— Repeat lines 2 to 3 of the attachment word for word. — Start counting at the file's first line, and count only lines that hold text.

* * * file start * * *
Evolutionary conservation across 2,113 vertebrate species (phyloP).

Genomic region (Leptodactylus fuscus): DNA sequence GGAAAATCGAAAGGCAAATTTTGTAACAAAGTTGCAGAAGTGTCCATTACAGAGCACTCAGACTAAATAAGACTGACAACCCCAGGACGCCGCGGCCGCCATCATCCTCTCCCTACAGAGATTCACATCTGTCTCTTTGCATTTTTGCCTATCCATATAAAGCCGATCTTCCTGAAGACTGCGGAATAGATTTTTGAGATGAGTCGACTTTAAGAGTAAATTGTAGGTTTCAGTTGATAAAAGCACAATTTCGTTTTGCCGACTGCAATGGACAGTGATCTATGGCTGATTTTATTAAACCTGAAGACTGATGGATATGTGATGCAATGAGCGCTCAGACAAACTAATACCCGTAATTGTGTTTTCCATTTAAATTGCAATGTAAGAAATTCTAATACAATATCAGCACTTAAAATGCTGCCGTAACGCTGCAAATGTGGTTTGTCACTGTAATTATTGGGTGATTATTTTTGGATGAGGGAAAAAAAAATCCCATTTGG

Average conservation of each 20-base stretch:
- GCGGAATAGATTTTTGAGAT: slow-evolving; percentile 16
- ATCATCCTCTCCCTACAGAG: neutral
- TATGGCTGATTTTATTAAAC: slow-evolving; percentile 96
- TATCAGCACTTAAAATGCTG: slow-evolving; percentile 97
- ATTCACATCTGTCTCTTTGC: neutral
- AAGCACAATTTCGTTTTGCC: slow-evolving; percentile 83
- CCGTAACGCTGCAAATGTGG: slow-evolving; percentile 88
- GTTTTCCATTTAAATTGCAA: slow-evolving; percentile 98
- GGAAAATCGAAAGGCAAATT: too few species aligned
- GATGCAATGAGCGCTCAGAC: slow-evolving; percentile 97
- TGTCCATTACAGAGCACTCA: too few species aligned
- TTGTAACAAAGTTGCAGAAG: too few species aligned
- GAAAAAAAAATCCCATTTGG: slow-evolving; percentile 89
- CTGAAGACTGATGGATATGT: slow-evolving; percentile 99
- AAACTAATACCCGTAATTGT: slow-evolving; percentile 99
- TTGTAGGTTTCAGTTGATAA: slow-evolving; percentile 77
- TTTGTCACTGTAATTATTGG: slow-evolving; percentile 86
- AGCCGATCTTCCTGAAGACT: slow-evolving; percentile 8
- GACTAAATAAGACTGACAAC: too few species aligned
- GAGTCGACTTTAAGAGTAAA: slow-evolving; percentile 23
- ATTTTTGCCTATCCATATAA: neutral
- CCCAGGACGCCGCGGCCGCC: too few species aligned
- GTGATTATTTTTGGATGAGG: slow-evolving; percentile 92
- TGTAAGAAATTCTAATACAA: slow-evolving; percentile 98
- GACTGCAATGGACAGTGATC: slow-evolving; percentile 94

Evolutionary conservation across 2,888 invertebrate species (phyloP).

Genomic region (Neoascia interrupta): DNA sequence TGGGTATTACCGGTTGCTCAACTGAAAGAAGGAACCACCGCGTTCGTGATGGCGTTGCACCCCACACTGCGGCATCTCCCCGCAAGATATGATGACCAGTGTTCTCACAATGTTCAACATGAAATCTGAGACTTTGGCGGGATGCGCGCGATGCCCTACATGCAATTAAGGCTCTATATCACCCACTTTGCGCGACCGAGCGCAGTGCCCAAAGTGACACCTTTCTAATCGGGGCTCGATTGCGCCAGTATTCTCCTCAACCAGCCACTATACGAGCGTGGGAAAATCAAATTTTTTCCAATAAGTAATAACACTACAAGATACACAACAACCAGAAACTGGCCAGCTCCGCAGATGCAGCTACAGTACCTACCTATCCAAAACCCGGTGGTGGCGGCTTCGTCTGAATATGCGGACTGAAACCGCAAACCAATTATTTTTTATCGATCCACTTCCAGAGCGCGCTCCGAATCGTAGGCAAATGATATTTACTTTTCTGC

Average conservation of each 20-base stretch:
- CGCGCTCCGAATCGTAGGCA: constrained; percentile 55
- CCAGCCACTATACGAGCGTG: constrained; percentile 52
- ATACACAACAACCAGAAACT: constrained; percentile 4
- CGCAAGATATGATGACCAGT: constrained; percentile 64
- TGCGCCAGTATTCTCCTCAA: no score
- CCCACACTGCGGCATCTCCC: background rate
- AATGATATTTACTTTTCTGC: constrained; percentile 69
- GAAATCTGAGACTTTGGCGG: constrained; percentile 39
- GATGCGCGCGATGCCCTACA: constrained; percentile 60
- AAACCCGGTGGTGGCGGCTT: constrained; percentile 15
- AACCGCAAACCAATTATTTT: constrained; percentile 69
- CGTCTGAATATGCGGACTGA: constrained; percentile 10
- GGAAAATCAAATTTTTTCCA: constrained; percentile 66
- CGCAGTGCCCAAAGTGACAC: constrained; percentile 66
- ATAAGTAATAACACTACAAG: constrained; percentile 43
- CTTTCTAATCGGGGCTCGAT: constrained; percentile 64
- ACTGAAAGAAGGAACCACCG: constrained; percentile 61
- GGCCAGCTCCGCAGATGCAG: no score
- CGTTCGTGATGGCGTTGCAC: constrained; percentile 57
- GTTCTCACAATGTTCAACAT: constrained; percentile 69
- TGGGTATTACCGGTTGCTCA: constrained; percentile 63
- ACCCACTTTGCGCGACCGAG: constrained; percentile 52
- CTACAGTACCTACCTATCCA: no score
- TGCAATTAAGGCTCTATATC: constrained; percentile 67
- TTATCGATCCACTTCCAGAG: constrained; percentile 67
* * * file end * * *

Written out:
Genomic region (Leptodactylus fuscus): DNA sequence GGAAAATCGAAAGGCAAATTTTGTAACAAAGTTGCAGAAGTGTCCATTACAGAGCACTCAGACTAAATAAGACTGACAACCCCAGGACGCCGCGGCCGCCATCATCCTCTCCCTACAGAGATTCACATCTGTCTCTTTGCATTTTTGCCTATCCATATAAAGCCGATCTTCCTGAAGACTGCGGAATAGATTTTTGAGATGAGTCGACTTTAAGAGTAAATTGTAGGTTTCAGTTGATAAAAGCACAATTTCGTTTTGCCGACTGCAATGGACAGTGATCTATGGCTGATTTTATTAAACCTGAAGACTGATGGATATGTGATGCAATGAGCGCTCAGACAAACTAATACCCGTAATTGTGTTTTCCATTTAAATTGCAATGTAAGAAATTCTAATACAATATCAGCACTTAAAATGCTGCCGTAACGCTGCAAATGTGGTTTGTCACTGTAATTATTGGGTGATTATTTTTGGATGAGGGAAAAAAAAATCCCATTTGG

Average conservation of each 20-base stretch: